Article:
In 2011, Peter Baryshnikov traveled throughout Central America documenting the lives of marginalized and impoverished peoples in Mexico, Guatemala and El Salvador. “Guajeros,” the Spanish word for “trash pickers” serves as the title and subject of Baryshnikov’s series. His work offers a glimpse into the social and environmental consequences of Central America’s flawed waste system. While volunteering with the NGO Long Way Home, Baryshnikov was inspired to document these systems, simultaneously raising awareness of such circumstances while also motivating support for alternative employment and construction using discarded materials.
Although frequently overlooked, guajeros are an essential part of Central America, both as a subculture and an economic generator. Mexico, Guatemala and El Salvador have few public recycling programs. Processes that are typically carried out by public services in the United States are executed by private businesses in Central America who buy recyclables from the guajeros and resell the materials to China. Baryshnikov captures the combination of crushing poverty and industriousness, illuminating the resourcefulness and humanitarianism in our modern age of consumption and waste. Organizations such as Long Way Home strive to break the poverty cycle and improve the circumstances for those struggling in these regions. Baryshnikov’s photographs are more than simply documentary. Although informative and enlightening regarding these frequently overlooked circumstances, Guajeros also presents a humanist and emotional message of support and hope.
This grouping of photographs comes from the series Baryshnikov completed for his senior thesis at the Art Institute of Boston. Upon returning from the three month shoot abroad, the artist narrowed his project from over 600 images – selecting 40 representative and romantically printed silver gelatin photographs to comprise the series. The images range from seductive yet grim landscapes to figurative works including individuals and animals. Baryshnikov’s poignant and deliberate manipulation of contrast, light and overall haziness result in beautiful and rich prints. The visual poetry and symbolism of the photographs stem from the juxtaposition of landscape and trash. The accumulation of trash in fact becomes its own landscape – as the black and white nature of the images join foliage and recyclables in multiple horizons. The absence of color has a strong impact on the series. In some cases, the figurative photographs include the subject’s direct gaze implying an awareness of their being documented. Nevertheless, their natural openness only adds to the rawness and power of the series.
The artist unofficially organized Guajeros into three different types of photographs: landscapes of both nature and trash, portraits of both people and animals, and transition images which show the constant flux and movement of individuals and materials. In Untitled 8, the massive expanse of mountainous terrain pulls the viewer into the image. The landscape includes darker round-shaped shrubbery in the background, and lighter leafy foliage in the foreground. Because of the values and tones of the image, one might not even immediately notice the long line of trucks following each other along the winding road in the valley below. This image of a natural landscape introduces the invasion of capitalism through the presence of the foreboding trucks. With Untitled 4, Baryshnikov includes more figurative elements. A crouched body, with its back and large hat facing the viewer, appears out of focus in the foreground of the image. The anonymous and universal figure stares into the distance, perhaps at the partial tent or the bird flying overhead. The ground appears covered in either rocks or rubbish and a thick veil of hazy dust coats the back lefthand side of the picture. Finally, in First come, First serve, Baryshnikov fuses some of these elements in what he deemed a “transition photograph.” In this image we see at least 8 people, including women and children, waiting behind a large truck pouring out the recently collected trash. Baryshnikov captured the moment where these people wait for the “best” discarded materials – on the left side of the truck we even see a cup falling in midair. The perspective of the image also situates the viewer in the scene, waiting for the discarding and dispersal. Additionally this representative images raises awareness of our exploitative globalized economy and the dangers and injustice that entails.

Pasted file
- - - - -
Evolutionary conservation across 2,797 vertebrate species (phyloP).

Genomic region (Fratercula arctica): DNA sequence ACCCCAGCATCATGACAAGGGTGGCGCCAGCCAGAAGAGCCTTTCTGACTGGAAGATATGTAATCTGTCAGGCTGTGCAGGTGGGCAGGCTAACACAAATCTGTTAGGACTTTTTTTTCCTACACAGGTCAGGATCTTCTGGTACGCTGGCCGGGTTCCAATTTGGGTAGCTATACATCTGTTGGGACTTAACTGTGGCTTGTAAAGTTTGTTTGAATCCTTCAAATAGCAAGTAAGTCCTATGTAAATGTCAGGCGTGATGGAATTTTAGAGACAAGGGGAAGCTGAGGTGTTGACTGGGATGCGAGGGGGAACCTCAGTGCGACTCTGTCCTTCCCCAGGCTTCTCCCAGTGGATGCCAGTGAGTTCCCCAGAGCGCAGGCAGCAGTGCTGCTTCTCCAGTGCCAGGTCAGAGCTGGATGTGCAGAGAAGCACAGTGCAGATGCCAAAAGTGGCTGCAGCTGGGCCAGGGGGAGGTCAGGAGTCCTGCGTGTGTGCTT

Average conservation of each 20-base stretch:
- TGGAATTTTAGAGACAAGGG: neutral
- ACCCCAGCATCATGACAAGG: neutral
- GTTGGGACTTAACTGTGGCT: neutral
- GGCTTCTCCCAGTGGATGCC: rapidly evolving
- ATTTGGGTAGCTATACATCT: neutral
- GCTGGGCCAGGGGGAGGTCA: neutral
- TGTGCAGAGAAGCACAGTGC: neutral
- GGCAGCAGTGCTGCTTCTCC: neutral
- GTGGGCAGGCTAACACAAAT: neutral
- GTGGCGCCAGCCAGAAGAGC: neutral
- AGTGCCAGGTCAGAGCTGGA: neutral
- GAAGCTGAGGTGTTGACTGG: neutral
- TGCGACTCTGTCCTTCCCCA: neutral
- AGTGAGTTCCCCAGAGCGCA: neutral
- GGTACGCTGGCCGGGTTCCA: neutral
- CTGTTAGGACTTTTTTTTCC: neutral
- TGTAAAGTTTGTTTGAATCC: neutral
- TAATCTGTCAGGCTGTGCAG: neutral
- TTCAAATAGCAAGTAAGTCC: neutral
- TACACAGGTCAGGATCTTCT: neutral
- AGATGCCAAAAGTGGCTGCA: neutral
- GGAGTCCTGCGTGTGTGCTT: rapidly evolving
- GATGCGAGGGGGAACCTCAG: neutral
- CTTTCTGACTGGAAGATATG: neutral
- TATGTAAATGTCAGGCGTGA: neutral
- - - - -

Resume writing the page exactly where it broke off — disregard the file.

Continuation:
Baryshnikov is hopeful to publish the entirety of this series in book form and has had many influences for this project. Josef Koudelka’s Gypsies (1975) documented the roaming peoples of Europe’s Roma communities in Czechoslovakia, Romania, Hungary, France and Spain. The visual energy of the community mixing frenetic action with direct portraits can also be seen in Baryshnikov’s work. Edward Burtynsky, a more contemporary Canadian photographer, also inspired the artist. Known for industrial landscapes, Burtynsky made several excursions to China to photograph that country’s industrial emergence, and construction of one of the world’s largest engineering projects, the Three Gorges Dam. Similarly, Baryshnikov’s own professor of photography at the Art Institute of Boston inspired Guajeros. Jack Leuders-Booth, and his wrenching photo essay Inherit the Land documented the personal lives, dwellings and struggles of families who live and work in the garbage dumps of Tijuana, Mexico. Though Baryshnikov worked within the tradition of these great artists, Guajeros uniquely examines lives and scenes in these Central American landfills, accumulating and rummaging for recyclables. The powerful images, silvery tones and important messages inspire viewers to consider our consumption-based lifestyle – and those affected by such waste worldwide.